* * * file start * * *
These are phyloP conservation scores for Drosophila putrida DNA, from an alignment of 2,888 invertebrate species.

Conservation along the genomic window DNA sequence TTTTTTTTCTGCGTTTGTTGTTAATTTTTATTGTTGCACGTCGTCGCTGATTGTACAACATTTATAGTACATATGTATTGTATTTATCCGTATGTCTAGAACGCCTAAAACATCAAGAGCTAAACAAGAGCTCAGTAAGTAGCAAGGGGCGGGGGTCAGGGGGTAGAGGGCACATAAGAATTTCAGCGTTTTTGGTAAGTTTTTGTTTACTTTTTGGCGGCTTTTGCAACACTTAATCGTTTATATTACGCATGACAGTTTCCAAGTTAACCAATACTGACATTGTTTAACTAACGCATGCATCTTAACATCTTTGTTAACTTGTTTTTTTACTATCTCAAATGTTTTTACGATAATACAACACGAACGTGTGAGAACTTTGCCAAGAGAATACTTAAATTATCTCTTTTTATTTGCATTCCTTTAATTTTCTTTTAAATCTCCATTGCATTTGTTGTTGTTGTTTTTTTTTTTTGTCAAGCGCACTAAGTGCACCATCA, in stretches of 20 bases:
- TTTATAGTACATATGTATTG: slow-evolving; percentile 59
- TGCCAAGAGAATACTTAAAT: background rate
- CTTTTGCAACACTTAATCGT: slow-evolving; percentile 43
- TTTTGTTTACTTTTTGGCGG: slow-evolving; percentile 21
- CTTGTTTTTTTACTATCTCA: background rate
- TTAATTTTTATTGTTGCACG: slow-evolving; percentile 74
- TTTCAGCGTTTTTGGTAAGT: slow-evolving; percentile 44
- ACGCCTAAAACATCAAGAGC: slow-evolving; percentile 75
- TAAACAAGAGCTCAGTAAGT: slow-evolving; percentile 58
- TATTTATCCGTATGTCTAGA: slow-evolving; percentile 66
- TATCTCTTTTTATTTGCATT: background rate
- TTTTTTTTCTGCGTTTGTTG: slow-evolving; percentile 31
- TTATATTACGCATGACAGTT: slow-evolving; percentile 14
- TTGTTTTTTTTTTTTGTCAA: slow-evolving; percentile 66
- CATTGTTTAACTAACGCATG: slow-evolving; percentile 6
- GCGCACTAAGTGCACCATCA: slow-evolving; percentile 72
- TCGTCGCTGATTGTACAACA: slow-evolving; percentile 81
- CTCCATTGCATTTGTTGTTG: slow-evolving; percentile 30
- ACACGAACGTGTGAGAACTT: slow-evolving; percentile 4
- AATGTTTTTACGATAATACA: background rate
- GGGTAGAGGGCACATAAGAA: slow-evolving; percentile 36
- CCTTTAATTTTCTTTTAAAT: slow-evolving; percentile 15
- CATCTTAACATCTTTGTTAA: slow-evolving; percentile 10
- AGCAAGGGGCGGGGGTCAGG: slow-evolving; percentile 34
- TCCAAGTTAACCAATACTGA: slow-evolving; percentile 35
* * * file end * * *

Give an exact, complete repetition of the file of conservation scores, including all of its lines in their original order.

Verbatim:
These are phyloP conservation scores for Drosophila putrida DNA, from an alignment of 2,888 invertebrate species.

Conservation along the genomic window DNA sequence TTTTTTTTCTGCGTTTGTTGTTAATTTTTATTGTTGCACGTCGTCGCTGATTGTACAACATTTATAGTACATATGTATTGTATTTATCCGTATGTCTAGAACGCCTAAAACATCAAGAGCTAAACAAGAGCTCAGTAAGTAGCAAGGGGCGGGGGTCAGGGGGTAGAGGGCACATAAGAATTTCAGCGTTTTTGGTAAGTTTTTGTTTACTTTTTGGCGGCTTTTGCAACACTTAATCGTTTATATTACGCATGACAGTTTCCAAGTTAACCAATACTGACATTGTTTAACTAACGCATGCATCTTAACATCTTTGTTAACTTGTTTTTTTACTATCTCAAATGTTTTTACGATAATACAACACGAACGTGTGAGAACTTTGCCAAGAGAATACTTAAATTATCTCTTTTTATTTGCATTCCTTTAATTTTCTTTTAAATCTCCATTGCATTTGTTGTTGTTGTTTTTTTTTTTTGTCAAGCGCACTAAGTGCACCATCA, in stretches of 20 bases:
- TTTATAGTACATATGTATTG: slow-evolving; percentile 59
- TGCCAAGAGAATACTTAAAT: background rate
- CTTTTGCAACACTTAATCGT: slow-evolving; percentile 43
- TTTTGTTTACTTTTTGGCGG: slow-evolving; percentile 21
- CTTGTTTTTTTACTATCTCA: background rate
- TTAATTTTTATTGTTGCACG: slow-evolving; percentile 74
- TTTCAGCGTTTTTGGTAAGT: slow-evolving; percentile 44
- ACGCCTAAAACATCAAGAGC: slow-evolving; percentile 75
- TAAACAAGAGCTCAGTAAGT: slow-evolving; percentile 58
- TATTTATCCGTATGTCTAGA: slow-evolving; percentile 66
- TATCTCTTTTTATTTGCATT: background rate
- TTTTTTTTCTGCGTTTGTTG: slow-evolving; percentile 31
- TTATATTACGCATGACAGTT: slow-evolving; percentile 14
- TTGTTTTTTTTTTTTGTCAA: slow-evolving; percentile 66
- CATTGTTTAACTAACGCATG: slow-evolving; percentile 6
- GCGCACTAAGTGCACCATCA: slow-evolving; percentile 72
- TCGTCGCTGATTGTACAACA: slow-evolving; percentile 81
- CTCCATTGCATTTGTTGTTG: slow-evolving; percentile 30
- ACACGAACGTGTGAGAACTT: slow-evolving; percentile 4
- AATGTTTTTACGATAATACA: background rate
- GGGTAGAGGGCACATAAGAA: slow-evolving; percentile 36
- CCTTTAATTTTCTTTTAAAT: slow-evolving; percentile 15
- CATCTTAACATCTTTGTTAA: slow-evolving; percentile 10
- AGCAAGGGGCGGGGGTCAGG: slow-evolving; percentile 34
- TCCAAGTTAACCAATACTGA: slow-evolving; percentile 35